Moving passed the gory nature of slit throats, missing eyes and decomposed corpses, and you have a beautifully drawn game board, with great attention to detail and good quality, well-illustrated card components that I am sure will withstand a lot of play. There is a slight issue with a lack of cubes the more players you have, but resources are limitless so you can find an alternative or make a note if you need to.

Final Thoughts

We love this game. It’s so true to the theme that you’d be forgiven for thinking that it was based on a sequel of Mary Shelly’s own hand. Because of this we especially love the narrative in the book – there are so many event scenarios and choices that you can play this game a whole bunch of times and read something new in every game that brings with it a new twist to play. This affects the strategies you will need to plan on a round by round basis, as does a change in player count and their game play, so you never play the same game twice.

Abomination cleverly integrates worker placement with a race to win. If you get to the point where nobody has successfully brought their creature to life by the end of the 12th round, then it is the victory points that decides who wins. This adds tension, because it’s not as simple as having the most completed monster, the dials with all the bonus attributes of your character will count in the end, so even if you have the most completed body parts, you may not win if someone else has behaved more humanely than you. And yet, this is a euro game which also includes the element of luck – somewhat unusually, players find themselves at the mercy of the dice. Discharging your leyden jars to bring your body parts to life introduces the element of chance and sheer frustration.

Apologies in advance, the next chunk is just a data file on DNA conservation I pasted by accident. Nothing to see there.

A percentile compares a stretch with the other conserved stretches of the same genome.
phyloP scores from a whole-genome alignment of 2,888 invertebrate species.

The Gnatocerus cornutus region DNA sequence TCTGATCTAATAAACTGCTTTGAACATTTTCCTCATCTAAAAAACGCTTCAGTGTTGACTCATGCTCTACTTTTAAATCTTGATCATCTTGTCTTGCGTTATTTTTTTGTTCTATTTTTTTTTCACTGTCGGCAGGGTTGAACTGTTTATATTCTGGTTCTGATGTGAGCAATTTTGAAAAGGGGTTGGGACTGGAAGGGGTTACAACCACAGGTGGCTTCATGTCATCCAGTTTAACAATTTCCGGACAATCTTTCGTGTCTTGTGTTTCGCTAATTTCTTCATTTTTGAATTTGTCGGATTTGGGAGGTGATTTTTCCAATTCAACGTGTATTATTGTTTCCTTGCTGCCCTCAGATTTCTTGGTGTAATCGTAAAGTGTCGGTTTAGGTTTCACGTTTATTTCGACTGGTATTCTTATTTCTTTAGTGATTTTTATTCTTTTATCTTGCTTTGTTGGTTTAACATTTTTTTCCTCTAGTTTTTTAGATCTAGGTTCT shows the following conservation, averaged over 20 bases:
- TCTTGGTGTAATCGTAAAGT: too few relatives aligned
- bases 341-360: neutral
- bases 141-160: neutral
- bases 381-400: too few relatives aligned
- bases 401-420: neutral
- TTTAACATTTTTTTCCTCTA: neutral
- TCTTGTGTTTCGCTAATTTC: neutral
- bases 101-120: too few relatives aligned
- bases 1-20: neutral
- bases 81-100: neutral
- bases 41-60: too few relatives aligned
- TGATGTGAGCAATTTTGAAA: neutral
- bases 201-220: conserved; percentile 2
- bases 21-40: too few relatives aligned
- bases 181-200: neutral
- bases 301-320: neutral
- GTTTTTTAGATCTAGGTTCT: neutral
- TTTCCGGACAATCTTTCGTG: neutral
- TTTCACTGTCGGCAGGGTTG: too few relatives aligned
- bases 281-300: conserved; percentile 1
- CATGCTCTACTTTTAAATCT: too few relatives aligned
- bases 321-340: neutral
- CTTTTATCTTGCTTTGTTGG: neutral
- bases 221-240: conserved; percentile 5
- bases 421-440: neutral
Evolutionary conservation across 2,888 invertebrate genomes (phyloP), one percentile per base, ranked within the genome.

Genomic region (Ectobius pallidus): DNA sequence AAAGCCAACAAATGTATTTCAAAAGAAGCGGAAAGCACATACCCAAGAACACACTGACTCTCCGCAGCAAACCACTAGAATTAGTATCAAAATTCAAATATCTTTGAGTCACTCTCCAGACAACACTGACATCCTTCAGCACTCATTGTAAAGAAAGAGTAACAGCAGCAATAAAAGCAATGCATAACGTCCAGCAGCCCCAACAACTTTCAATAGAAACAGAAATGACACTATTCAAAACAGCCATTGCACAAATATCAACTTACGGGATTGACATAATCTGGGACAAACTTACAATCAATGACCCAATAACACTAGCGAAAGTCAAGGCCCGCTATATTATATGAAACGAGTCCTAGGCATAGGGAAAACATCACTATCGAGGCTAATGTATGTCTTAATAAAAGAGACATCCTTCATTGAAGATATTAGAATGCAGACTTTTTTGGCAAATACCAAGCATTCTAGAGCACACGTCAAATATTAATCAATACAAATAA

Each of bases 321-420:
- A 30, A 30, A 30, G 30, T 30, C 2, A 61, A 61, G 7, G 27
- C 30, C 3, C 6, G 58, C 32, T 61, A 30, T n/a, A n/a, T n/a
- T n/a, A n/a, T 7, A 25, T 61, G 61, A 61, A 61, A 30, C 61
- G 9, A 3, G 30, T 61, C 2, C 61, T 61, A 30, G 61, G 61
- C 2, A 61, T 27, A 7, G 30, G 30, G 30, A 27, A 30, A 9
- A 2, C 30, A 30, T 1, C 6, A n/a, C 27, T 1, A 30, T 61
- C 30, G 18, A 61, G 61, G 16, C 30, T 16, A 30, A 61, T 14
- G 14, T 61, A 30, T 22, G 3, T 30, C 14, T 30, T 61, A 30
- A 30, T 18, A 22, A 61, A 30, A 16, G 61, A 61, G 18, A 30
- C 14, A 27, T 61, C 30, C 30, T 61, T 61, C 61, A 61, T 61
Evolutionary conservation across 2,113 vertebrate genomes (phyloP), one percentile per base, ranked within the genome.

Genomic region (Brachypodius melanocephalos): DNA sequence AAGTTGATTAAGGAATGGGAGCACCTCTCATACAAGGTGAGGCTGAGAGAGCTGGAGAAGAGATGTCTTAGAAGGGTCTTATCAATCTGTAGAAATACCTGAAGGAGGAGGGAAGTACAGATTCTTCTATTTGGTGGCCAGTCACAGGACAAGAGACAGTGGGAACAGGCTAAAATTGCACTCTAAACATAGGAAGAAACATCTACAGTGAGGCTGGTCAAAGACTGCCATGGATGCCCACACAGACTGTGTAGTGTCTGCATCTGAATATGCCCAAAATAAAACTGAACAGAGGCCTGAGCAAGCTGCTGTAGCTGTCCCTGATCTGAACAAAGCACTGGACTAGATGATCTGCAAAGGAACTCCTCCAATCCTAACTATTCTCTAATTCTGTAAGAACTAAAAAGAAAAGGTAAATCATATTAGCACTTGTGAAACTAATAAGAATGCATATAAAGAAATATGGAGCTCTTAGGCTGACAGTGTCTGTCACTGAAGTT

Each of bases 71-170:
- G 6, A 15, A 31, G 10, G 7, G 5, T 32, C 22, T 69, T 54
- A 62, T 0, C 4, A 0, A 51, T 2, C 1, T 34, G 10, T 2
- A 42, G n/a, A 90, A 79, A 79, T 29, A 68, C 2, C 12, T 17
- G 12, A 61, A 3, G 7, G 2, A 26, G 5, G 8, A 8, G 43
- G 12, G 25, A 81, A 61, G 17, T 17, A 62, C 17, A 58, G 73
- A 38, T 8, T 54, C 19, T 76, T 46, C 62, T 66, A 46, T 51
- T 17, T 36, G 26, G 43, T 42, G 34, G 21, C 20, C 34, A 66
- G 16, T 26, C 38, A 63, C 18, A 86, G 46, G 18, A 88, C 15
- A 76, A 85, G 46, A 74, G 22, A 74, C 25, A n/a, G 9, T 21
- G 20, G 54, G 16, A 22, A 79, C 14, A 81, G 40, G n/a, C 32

In the end, Frankenstein’s monster may not be the only tortured wretch in the game, but Abomination: The Heir of Frankenstein will certainly bring a new edge to your gaming and is one of the most absorbing and authentic themed board game we have played to date.

That concludes our thoughts on Abomination: The Heir of Frankenstein. Do you agree? Let us know your thoughts and tag us on social media @zatugames. To buy Abomination: The Heir of Frankenstein today click here!